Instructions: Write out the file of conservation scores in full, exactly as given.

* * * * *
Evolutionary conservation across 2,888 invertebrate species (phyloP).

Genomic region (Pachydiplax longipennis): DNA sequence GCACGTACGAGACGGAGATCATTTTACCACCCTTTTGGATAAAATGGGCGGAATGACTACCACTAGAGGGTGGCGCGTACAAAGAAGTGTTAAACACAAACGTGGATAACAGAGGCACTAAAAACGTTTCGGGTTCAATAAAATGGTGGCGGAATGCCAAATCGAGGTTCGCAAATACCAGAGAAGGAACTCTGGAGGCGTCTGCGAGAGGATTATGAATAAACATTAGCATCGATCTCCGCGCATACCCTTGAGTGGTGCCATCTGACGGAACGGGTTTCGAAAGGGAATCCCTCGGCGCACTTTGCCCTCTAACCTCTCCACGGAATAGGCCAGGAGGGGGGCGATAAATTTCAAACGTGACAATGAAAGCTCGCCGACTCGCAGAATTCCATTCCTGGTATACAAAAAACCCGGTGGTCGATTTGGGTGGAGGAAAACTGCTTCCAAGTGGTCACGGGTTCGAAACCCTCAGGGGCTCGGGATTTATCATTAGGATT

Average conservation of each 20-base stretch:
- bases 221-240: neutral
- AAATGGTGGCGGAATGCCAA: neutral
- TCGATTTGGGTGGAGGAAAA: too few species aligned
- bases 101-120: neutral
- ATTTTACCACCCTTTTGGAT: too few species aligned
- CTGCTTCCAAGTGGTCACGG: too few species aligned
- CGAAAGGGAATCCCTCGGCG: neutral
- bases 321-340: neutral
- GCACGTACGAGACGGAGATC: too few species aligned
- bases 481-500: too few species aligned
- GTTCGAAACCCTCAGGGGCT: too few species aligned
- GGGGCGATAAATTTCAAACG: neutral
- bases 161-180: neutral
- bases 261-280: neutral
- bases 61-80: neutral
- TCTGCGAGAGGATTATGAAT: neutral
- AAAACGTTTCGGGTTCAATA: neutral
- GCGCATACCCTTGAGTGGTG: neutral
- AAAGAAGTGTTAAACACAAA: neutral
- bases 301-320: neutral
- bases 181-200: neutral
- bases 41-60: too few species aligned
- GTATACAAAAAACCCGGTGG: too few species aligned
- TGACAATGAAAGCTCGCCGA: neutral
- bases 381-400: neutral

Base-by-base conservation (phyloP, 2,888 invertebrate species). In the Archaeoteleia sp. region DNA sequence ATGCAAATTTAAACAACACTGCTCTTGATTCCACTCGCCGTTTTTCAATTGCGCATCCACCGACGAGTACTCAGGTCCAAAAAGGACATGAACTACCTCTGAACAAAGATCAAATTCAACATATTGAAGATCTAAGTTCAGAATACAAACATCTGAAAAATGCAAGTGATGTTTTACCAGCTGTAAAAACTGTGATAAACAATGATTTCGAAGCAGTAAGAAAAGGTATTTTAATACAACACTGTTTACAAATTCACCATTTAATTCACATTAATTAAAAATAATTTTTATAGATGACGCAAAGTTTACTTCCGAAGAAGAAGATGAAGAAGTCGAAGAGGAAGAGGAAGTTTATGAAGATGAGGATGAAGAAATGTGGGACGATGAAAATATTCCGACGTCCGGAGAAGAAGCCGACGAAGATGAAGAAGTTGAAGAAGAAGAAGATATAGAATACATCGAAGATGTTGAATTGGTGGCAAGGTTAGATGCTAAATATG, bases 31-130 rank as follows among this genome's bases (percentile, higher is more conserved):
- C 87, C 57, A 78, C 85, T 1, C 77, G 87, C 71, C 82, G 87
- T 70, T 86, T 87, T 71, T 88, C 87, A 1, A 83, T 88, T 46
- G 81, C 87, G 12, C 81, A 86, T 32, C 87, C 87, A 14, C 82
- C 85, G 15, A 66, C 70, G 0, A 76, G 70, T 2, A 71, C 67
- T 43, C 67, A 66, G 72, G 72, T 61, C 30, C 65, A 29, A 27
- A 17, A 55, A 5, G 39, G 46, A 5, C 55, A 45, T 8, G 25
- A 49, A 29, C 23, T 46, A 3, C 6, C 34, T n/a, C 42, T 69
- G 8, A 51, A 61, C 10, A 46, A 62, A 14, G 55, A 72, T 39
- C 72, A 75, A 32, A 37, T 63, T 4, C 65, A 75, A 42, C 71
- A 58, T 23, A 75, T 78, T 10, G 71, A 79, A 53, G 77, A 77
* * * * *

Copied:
Evolutionary conservation across 2,888 invertebrate species (phyloP).

Genomic region (Pachydiplax longipennis): DNA sequence GCACGTACGAGACGGAGATCATTTTACCACCCTTTTGGATAAAATGGGCGGAATGACTACCACTAGAGGGTGGCGCGTACAAAGAAGTGTTAAACACAAACGTGGATAACAGAGGCACTAAAAACGTTTCGGGTTCAATAAAATGGTGGCGGAATGCCAAATCGAGGTTCGCAAATACCAGAGAAGGAACTCTGGAGGCGTCTGCGAGAGGATTATGAATAAACATTAGCATCGATCTCCGCGCATACCCTTGAGTGGTGCCATCTGACGGAACGGGTTTCGAAAGGGAATCCCTCGGCGCACTTTGCCCTCTAACCTCTCCACGGAATAGGCCAGGAGGGGGGCGATAAATTTCAAACGTGACAATGAAAGCTCGCCGACTCGCAGAATTCCATTCCTGGTATACAAAAAACCCGGTGGTCGATTTGGGTGGAGGAAAACTGCTTCCAAGTGGTCACGGGTTCGAAACCCTCAGGGGCTCGGGATTTATCATTAGGATT

Average conservation of each 20-base stretch:
- bases 221-240: neutral
- AAATGGTGGCGGAATGCCAA: neutral
- TCGATTTGGGTGGAGGAAAA: too few species aligned
- bases 101-120: neutral
- ATTTTACCACCCTTTTGGAT: too few species aligned
- CTGCTTCCAAGTGGTCACGG: too few species aligned
- CGAAAGGGAATCCCTCGGCG: neutral
- bases 321-340: neutral
- GCACGTACGAGACGGAGATC: too few species aligned
- bases 481-500: too few species aligned
- GTTCGAAACCCTCAGGGGCT: too few species aligned
- GGGGCGATAAATTTCAAACG: neutral
- bases 161-180: neutral
- bases 261-280: neutral
- bases 61-80: neutral
- TCTGCGAGAGGATTATGAAT: neutral
- AAAACGTTTCGGGTTCAATA: neutral
- GCGCATACCCTTGAGTGGTG: neutral
- AAAGAAGTGTTAAACACAAA: neutral
- bases 301-320: neutral
- bases 181-200: neutral
- bases 41-60: too few species aligned
- GTATACAAAAAACCCGGTGG: too few species aligned
- TGACAATGAAAGCTCGCCGA: neutral
- bases 381-400: neutral

Base-by-base conservation (phyloP, 2,888 invertebrate species). In the Archaeoteleia sp. region DNA sequence ATGCAAATTTAAACAACACTGCTCTTGATTCCACTCGCCGTTTTTCAATTGCGCATCCACCGACGAGTACTCAGGTCCAAAAAGGACATGAACTACCTCTGAACAAAGATCAAATTCAACATATTGAAGATCTAAGTTCAGAATACAAACATCTGAAAAATGCAAGTGATGTTTTACCAGCTGTAAAAACTGTGATAAACAATGATTTCGAAGCAGTAAGAAAAGGTATTTTAATACAACACTGTTTACAAATTCACCATTTAATTCACATTAATTAAAAATAATTTTTATAGATGACGCAAAGTTTACTTCCGAAGAAGAAGATGAAGAAGTCGAAGAGGAAGAGGAAGTTTATGAAGATGAGGATGAAGAAATGTGGGACGATGAAAATATTCCGACGTCCGGAGAAGAAGCCGACGAAGATGAAGAAGTTGAAGAAGAAGAAGATATAGAATACATCGAAGATGTTGAATTGGTGGCAAGGTTAGATGCTAAATATG, bases 31-130 rank as follows among this genome's bases (percentile, higher is more conserved):
- C 87, C 57, A 78, C 85, T 1, C 77, G 87, C 71, C 82, G 87
- T 70, T 86, T 87, T 71, T 88, C 87, A 1, A 83, T 88, T 46
- G 81, C 87, G 12, C 81, A 86, T 32, C 87, C 87, A 14, C 82
- C 85, G 15, A 66, C 70, G 0, A 76, G 70, T 2, A 71, C 67
- T 43, C 67, A 66, G 72, G 72, T 61, C 30, C 65, A 29, A 27
- A 17, A 55, A 5, G 39, G 46, A 5, C 55, A 45, T 8, G 25
- A 49, A 29, C 23, T 46, A 3, C 6, C 34, T n/a, C 42, T 69
- G 8, A 51, A 61, C 10, A 46, A 62, A 14, G 55, A 72, T 39
- C 72, A 75, A 32, A 37, T 63, T 4, C 65, A 75, A 42, C 71
- A 58, T 23, A 75, T 78, T 10, G 71, A 79, A 53, G 77, A 77